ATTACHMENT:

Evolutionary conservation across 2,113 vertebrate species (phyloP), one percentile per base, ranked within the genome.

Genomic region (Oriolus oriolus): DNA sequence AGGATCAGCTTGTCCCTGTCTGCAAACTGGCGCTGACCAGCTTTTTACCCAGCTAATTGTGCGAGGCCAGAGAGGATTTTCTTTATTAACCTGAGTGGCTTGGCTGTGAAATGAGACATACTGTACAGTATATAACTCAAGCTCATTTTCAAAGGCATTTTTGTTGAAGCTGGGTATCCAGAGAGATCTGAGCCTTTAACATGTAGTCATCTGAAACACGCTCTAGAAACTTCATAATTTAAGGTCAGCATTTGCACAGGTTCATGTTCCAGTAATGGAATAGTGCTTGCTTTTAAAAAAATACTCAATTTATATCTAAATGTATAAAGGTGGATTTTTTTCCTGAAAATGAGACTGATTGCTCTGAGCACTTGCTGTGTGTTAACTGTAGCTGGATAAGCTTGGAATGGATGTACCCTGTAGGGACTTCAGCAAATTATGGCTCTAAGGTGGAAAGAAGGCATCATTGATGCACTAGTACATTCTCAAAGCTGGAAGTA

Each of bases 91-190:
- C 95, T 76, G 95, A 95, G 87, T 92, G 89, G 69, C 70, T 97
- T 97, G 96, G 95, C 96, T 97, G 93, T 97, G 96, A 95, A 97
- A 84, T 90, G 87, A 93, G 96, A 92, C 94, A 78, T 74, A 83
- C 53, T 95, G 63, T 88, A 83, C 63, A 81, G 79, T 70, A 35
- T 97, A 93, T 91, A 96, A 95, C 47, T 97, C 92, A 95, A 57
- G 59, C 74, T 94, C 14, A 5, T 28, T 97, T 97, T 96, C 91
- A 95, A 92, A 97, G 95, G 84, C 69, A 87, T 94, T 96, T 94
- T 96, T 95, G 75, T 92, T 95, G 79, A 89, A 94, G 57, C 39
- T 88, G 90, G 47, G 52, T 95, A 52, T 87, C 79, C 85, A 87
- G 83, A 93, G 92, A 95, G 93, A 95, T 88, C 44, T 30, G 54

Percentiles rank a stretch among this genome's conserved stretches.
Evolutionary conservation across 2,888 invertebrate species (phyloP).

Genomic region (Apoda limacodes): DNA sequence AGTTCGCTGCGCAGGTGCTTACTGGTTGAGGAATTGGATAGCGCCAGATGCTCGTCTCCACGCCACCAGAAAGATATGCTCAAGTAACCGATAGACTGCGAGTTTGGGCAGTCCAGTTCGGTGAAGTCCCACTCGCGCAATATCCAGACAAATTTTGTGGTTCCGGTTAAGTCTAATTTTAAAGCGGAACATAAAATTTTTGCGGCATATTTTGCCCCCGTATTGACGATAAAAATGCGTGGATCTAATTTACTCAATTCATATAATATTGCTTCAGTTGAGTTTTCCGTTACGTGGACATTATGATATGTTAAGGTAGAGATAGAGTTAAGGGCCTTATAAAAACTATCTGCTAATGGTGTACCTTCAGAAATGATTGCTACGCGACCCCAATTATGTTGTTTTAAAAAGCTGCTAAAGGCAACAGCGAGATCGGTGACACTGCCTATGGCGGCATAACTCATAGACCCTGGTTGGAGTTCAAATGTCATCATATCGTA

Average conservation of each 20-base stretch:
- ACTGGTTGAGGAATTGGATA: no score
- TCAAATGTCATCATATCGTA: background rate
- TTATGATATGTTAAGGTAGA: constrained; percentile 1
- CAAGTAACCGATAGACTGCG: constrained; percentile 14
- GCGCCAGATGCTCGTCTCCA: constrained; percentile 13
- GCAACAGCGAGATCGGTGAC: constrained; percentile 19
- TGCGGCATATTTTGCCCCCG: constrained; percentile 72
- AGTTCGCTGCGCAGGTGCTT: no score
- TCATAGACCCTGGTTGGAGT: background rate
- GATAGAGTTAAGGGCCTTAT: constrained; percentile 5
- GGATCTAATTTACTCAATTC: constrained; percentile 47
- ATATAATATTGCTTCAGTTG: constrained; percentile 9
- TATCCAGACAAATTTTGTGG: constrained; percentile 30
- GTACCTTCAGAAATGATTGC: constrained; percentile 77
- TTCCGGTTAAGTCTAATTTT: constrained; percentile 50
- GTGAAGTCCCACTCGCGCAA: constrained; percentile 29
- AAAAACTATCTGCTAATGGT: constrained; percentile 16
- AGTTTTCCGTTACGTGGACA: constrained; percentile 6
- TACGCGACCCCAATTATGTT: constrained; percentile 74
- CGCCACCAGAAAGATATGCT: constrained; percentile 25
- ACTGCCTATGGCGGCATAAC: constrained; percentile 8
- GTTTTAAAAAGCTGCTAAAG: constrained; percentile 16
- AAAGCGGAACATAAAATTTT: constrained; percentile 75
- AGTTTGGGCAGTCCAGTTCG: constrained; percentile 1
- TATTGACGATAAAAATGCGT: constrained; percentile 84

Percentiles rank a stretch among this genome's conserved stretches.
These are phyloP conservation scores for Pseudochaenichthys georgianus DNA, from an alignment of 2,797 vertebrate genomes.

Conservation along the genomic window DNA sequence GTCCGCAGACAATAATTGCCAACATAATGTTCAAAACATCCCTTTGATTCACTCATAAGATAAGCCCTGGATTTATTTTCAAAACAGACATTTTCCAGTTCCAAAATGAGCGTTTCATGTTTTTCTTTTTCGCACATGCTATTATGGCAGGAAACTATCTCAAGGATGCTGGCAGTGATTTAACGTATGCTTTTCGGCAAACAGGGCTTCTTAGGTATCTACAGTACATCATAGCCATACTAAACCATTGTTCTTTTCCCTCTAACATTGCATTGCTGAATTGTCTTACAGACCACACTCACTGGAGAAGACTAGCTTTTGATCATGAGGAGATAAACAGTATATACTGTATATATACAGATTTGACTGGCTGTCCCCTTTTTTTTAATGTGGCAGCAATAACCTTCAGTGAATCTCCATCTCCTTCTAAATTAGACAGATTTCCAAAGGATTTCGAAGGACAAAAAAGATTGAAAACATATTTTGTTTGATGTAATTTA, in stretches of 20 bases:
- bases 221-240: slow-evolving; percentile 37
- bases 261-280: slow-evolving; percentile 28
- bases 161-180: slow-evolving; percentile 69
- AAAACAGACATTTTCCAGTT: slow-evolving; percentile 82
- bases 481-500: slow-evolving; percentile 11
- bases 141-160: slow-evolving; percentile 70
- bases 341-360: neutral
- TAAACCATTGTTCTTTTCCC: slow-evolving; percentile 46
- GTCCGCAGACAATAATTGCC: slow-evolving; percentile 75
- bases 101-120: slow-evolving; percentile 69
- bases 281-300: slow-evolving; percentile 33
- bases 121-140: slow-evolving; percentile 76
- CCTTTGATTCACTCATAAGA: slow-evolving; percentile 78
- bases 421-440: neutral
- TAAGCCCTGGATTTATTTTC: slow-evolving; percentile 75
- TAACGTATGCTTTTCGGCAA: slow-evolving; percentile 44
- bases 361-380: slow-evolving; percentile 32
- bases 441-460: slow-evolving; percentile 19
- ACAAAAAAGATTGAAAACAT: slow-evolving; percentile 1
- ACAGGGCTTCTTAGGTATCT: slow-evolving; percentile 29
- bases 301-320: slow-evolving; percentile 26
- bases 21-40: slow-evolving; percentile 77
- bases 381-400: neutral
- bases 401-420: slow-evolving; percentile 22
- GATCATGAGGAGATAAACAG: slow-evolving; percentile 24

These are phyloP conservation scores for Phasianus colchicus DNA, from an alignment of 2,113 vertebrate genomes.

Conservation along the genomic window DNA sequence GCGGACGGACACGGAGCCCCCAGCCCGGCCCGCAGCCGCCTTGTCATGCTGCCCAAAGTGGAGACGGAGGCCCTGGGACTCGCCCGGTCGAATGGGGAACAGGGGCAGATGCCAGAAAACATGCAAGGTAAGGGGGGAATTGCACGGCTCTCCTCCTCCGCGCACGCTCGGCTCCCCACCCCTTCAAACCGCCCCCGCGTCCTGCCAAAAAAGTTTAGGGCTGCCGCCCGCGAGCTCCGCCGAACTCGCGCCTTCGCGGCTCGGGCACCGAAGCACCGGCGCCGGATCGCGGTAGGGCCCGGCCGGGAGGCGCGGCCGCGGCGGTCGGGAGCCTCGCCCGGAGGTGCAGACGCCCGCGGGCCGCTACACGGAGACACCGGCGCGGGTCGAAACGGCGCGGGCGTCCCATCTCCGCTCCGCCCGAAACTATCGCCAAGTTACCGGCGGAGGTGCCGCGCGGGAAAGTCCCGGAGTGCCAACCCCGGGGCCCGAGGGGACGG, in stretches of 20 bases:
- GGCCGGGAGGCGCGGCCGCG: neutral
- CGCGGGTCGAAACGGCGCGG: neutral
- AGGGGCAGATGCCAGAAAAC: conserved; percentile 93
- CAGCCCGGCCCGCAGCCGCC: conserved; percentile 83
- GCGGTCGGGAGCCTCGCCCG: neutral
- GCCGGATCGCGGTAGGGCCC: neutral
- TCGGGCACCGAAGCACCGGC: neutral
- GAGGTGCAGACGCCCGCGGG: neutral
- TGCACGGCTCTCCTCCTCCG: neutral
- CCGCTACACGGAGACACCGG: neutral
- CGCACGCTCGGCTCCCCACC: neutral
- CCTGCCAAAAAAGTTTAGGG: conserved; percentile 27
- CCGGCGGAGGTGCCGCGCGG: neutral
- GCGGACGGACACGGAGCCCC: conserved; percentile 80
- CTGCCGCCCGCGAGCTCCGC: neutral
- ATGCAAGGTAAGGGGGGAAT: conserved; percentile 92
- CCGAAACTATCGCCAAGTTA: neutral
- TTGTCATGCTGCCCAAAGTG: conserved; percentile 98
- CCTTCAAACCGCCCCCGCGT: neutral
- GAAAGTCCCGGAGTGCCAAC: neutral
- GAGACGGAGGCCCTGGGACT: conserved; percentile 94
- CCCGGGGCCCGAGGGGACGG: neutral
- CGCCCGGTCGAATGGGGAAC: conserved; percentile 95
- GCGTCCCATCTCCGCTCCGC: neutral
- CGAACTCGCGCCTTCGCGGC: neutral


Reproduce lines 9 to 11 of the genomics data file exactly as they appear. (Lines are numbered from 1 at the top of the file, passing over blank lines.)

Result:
- G 59, C 74, T 94, C 14, A 5, T 28, T 97, T 97, T 96, C 91
- A 95, A 92, A 97, G 95, G 84, C 69, A 87, T 94, T 96, T 94
- T 96, T 95, G 75, T 92, T 95, G 79, A 89, A 94, G 57, C 39